CANADA – Anglo-Australian multinational company, Rio Tinto is investing US$29 million (C$35 million) to build a new aluminium recycling facility at its Arvida Plant in Saguenay-Lac-Saint-Jean, Quebec.

The new facility will enable Rio Tinto to expand its offering of low-carbon aluminium solutions for customers in the automotive, packaging, and construction markets.

It will also make the company the first primary aluminium producer in North America to incorporate recycled post-consumer aluminium into aluminium alloys.

Clean aluminium scrap sourced locally from used vehicles and construction materials will be remelted to produce recycled content that will be used in aluminium billets at the Arvida smelter as well as other products from Rio Tinto’s Quebec facilities.

Rio Tinto Aluminium Managing Director of Atlantic Operations Sebastien Ross said: “Investing in new recycling facilities in Arvida is another step in our strategy to expand our offering of low carbon aluminium products and integrate the circular economy into our value chain.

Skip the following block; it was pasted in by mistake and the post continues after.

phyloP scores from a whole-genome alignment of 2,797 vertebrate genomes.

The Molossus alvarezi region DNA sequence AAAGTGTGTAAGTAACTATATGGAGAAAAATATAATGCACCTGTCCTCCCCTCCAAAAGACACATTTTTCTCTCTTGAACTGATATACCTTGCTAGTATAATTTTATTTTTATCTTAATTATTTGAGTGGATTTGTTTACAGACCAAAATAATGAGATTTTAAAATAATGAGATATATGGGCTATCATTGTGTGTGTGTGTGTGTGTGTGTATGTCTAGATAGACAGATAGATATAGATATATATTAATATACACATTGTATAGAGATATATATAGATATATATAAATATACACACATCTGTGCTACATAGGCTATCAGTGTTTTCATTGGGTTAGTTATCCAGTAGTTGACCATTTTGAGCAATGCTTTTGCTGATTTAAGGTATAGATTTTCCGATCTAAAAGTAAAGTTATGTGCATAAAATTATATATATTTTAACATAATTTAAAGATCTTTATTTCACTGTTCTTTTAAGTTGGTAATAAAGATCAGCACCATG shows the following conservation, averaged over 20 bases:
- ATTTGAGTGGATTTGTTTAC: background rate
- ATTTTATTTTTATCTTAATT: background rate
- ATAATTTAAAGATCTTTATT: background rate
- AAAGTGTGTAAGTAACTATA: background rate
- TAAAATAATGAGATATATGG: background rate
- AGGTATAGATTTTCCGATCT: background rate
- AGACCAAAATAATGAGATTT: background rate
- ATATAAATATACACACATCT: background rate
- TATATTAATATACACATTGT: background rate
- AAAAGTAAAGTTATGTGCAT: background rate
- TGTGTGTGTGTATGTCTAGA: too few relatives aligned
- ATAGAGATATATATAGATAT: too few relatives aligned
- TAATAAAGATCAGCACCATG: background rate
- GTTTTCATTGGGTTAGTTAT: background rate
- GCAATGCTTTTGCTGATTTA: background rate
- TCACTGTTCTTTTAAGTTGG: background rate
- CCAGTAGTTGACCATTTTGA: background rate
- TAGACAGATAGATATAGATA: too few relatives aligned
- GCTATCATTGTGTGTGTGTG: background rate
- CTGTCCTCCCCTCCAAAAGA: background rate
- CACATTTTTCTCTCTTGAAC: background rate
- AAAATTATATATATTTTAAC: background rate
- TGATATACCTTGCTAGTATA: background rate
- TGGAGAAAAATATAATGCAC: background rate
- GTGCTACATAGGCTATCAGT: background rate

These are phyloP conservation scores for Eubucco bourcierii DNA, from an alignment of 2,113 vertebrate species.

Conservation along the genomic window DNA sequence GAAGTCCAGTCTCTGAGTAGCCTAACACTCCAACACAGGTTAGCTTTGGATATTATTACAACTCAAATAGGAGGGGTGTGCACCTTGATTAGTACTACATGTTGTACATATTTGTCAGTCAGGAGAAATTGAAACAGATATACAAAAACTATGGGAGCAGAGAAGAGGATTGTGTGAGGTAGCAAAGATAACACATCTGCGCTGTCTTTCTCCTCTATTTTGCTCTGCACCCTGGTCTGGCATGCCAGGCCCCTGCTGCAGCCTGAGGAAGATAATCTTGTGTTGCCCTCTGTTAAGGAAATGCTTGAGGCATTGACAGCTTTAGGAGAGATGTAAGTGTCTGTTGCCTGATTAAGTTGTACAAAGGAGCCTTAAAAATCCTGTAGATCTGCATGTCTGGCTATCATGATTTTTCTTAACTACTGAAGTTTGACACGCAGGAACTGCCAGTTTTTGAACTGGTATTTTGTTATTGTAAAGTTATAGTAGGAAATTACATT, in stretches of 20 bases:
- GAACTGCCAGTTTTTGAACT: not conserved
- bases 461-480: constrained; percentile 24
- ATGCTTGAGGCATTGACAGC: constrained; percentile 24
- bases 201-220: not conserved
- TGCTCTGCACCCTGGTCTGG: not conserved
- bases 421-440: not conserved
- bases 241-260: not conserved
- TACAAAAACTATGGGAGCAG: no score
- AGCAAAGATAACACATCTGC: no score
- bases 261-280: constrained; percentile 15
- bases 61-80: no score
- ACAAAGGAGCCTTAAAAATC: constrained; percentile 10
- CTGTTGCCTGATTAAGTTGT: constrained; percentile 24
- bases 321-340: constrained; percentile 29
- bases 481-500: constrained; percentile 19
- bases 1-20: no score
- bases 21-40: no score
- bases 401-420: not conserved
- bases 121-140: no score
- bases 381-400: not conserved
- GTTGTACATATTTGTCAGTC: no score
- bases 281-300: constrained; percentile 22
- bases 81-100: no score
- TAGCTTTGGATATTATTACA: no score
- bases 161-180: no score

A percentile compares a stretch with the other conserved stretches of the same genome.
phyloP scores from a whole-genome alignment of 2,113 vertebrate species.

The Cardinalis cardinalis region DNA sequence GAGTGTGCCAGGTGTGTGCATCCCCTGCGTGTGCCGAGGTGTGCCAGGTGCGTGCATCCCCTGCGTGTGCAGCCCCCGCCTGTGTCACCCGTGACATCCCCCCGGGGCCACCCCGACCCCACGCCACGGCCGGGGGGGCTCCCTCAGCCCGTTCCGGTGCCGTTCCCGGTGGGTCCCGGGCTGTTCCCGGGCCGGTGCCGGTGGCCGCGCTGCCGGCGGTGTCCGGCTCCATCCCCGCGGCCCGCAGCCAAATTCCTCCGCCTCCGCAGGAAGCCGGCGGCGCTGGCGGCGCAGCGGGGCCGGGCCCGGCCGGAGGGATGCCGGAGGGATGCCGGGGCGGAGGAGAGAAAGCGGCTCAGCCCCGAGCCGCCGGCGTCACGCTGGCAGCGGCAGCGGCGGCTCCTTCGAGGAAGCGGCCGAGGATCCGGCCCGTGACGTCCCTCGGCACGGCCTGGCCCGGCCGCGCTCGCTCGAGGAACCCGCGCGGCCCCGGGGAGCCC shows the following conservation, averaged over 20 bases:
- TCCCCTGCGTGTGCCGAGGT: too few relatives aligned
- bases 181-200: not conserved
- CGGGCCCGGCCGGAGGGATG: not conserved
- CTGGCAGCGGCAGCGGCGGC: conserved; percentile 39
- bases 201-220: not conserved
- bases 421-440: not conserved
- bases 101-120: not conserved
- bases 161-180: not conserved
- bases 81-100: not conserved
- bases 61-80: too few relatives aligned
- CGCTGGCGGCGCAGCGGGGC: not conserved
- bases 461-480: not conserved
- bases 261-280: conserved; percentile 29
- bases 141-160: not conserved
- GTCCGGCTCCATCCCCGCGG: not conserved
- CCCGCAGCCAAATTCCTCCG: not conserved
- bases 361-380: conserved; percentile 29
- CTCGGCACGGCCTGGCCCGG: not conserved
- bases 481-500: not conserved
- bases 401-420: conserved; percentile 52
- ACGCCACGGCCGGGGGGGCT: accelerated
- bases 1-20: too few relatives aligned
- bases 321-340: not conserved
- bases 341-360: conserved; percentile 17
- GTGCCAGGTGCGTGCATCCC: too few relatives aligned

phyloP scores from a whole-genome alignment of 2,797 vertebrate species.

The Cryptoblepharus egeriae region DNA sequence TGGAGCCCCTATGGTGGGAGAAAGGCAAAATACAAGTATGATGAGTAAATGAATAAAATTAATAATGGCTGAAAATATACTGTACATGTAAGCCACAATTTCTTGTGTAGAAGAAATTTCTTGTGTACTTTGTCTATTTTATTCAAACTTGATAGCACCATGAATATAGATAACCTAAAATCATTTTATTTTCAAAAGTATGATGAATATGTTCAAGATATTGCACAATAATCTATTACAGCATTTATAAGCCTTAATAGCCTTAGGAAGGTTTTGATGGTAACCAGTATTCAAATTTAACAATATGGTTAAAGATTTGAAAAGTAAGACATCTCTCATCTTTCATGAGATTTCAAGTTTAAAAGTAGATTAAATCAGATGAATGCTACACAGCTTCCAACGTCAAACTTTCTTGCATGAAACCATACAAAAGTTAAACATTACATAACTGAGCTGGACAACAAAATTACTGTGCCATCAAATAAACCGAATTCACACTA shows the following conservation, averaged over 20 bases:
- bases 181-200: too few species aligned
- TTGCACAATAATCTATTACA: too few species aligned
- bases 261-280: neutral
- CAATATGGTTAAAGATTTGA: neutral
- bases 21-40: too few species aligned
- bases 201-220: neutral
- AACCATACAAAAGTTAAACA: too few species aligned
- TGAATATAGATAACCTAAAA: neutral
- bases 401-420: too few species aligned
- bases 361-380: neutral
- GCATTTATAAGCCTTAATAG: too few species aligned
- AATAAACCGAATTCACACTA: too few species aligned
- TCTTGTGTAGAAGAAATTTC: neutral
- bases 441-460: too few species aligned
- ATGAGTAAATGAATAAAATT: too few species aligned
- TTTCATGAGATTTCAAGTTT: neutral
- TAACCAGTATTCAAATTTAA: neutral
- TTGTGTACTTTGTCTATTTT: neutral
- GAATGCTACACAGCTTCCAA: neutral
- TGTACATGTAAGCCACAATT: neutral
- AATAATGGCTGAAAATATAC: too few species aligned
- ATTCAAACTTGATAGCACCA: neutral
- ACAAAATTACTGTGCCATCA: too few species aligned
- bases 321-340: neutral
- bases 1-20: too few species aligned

“This will allow us to continue to meet our customers’ growing demand for responsible, traceable, and responsible products.”

Expected to be operational in the second quarter of 2024, the facility will have an initial capacity of 30,000 tons per year.

Construction will begin in the coming months, with a remelting furnace equipped with regenerative burners and an automated scrap loading system to be installed in an existing building at the Arvida plant.

The project is expected to generate US$23 million (C$30 million) of economic benefits in Quebec and will create around 10 new permanent jobs at the Arvida Plant.

In addition, the project is expected to help meet the increasing demand for aluminium in Canada following the government regulation to prohibit single-use plastics in the country from June this year.

Following the ban, big beverage companies such as Coca-Cola, Pepsi and others are considering long-term alternatives to plastic bottles.

With its infinite lifespan, aluminium can be recycled over and over without losing its quality, unlike plastic which can only be recycled 7 times.

According to The Aluminum Association, five million tons of aluminium are recycled in Canada and the US each year, with about 75% of all aluminium produced when it first entered the product market as foil and packaging in the early 1900s still in use today in some form.

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